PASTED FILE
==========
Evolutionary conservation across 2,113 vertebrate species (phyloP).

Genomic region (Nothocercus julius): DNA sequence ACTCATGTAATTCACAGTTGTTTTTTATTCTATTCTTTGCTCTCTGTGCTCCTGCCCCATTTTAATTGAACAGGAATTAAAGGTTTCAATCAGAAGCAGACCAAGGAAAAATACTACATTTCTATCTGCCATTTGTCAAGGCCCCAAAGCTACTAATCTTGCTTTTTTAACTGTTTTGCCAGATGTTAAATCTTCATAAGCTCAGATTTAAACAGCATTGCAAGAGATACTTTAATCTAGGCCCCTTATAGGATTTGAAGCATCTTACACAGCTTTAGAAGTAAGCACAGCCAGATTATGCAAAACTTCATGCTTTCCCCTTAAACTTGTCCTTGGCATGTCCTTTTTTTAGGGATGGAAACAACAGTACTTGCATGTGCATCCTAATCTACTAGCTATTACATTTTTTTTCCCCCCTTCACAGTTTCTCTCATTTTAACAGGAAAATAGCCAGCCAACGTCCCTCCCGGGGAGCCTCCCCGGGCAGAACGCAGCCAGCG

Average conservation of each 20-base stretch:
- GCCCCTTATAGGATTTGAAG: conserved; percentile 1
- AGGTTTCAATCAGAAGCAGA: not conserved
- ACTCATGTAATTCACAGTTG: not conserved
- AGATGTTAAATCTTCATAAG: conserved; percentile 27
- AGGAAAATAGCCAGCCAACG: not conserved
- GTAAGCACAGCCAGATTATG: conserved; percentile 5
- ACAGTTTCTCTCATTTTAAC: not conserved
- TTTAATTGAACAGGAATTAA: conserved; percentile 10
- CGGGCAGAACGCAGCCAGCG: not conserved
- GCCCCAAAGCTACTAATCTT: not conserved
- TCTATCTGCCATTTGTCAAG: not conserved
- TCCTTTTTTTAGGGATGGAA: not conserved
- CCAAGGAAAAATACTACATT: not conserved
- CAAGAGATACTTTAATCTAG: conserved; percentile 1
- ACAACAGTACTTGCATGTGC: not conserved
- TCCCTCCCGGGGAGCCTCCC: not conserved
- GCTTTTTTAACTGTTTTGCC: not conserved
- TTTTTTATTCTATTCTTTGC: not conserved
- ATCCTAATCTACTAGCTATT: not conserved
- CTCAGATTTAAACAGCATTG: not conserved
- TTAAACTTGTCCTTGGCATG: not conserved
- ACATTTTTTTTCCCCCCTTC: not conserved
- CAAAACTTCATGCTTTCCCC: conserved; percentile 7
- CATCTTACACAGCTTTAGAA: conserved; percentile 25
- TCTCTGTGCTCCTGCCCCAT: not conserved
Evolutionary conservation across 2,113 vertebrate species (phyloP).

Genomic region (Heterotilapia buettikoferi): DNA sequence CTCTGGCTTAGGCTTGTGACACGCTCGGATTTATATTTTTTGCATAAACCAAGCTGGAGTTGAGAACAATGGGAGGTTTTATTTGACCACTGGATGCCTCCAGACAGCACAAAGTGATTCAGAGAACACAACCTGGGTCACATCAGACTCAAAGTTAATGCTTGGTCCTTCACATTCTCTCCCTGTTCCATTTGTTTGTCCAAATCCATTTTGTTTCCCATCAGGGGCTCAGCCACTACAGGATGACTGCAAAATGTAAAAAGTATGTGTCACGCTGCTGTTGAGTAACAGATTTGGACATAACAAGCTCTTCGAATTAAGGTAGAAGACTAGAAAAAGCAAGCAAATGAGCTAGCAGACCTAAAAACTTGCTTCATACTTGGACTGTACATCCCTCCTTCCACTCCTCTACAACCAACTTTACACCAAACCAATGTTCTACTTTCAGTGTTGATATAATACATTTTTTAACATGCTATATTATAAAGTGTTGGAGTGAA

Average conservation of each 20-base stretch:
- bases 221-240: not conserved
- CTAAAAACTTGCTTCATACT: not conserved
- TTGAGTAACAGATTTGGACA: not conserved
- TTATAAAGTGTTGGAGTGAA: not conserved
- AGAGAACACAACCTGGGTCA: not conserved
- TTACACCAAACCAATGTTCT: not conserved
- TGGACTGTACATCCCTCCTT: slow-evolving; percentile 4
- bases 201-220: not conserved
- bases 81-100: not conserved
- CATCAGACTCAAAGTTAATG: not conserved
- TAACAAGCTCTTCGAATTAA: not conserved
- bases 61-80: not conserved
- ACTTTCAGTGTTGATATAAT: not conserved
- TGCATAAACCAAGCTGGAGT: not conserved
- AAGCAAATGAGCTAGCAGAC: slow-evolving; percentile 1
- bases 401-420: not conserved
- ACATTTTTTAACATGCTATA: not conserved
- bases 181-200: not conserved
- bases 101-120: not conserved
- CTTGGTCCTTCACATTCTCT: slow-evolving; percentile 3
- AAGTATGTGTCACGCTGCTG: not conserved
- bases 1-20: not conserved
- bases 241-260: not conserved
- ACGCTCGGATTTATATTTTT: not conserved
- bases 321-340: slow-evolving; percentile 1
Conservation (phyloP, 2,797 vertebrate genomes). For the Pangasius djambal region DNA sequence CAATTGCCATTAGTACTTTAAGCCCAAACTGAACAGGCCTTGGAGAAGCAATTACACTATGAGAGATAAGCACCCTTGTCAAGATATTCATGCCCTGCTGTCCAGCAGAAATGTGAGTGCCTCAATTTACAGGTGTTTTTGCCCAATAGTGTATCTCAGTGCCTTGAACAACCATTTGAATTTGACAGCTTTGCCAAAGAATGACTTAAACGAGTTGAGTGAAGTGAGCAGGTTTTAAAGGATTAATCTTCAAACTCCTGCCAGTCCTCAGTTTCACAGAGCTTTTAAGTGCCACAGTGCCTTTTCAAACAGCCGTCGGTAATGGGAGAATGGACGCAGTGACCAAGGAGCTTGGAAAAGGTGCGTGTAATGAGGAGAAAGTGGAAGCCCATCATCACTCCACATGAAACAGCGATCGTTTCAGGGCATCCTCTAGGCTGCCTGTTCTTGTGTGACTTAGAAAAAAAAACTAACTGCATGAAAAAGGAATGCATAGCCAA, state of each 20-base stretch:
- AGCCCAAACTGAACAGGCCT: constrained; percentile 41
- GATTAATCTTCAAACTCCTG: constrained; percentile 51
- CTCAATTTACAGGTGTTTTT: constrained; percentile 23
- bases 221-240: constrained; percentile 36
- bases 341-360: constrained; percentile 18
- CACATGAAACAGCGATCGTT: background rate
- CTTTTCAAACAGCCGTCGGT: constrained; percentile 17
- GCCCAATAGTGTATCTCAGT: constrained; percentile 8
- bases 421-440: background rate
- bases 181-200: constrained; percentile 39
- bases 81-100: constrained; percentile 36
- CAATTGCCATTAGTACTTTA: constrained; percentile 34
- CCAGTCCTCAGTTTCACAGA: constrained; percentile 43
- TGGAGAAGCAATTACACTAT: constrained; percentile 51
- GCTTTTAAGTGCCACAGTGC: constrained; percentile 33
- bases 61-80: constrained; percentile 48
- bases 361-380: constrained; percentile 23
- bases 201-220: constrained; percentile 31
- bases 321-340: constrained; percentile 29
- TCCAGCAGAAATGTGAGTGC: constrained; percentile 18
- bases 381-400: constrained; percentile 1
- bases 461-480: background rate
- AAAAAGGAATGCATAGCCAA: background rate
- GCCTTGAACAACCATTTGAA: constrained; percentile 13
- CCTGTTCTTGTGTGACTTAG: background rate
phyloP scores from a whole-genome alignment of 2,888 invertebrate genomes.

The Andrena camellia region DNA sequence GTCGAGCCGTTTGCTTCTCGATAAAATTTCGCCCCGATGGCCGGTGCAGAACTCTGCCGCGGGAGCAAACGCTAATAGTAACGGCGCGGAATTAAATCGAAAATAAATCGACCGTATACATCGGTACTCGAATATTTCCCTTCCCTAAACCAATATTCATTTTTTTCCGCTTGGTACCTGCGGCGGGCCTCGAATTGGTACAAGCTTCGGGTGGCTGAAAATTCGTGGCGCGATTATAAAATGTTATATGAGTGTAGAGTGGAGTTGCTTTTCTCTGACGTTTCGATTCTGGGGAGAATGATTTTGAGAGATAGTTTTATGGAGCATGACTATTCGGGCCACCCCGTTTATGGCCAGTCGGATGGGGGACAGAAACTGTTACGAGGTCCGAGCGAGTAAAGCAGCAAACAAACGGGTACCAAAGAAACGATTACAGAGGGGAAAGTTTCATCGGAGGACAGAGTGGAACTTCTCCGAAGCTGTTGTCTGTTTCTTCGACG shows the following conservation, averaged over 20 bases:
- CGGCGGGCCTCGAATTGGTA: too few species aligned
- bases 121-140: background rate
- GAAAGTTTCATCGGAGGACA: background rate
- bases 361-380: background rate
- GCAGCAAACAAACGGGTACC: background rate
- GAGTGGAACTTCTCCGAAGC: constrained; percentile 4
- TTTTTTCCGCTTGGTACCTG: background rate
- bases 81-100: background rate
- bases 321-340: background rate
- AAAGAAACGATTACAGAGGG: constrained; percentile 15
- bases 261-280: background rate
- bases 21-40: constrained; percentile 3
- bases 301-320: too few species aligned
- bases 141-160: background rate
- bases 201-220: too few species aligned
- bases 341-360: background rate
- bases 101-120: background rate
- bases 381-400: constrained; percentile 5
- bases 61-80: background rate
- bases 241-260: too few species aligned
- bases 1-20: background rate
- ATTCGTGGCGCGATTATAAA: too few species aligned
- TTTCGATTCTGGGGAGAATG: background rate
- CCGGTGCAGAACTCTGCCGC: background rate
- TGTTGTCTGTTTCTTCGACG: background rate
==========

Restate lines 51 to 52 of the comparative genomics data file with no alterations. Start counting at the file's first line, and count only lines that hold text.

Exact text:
- CTTGGTCCTTCACATTCTCT: slow-evolving; percentile 3
- AAGTATGTGTCACGCTGCTG: not conserved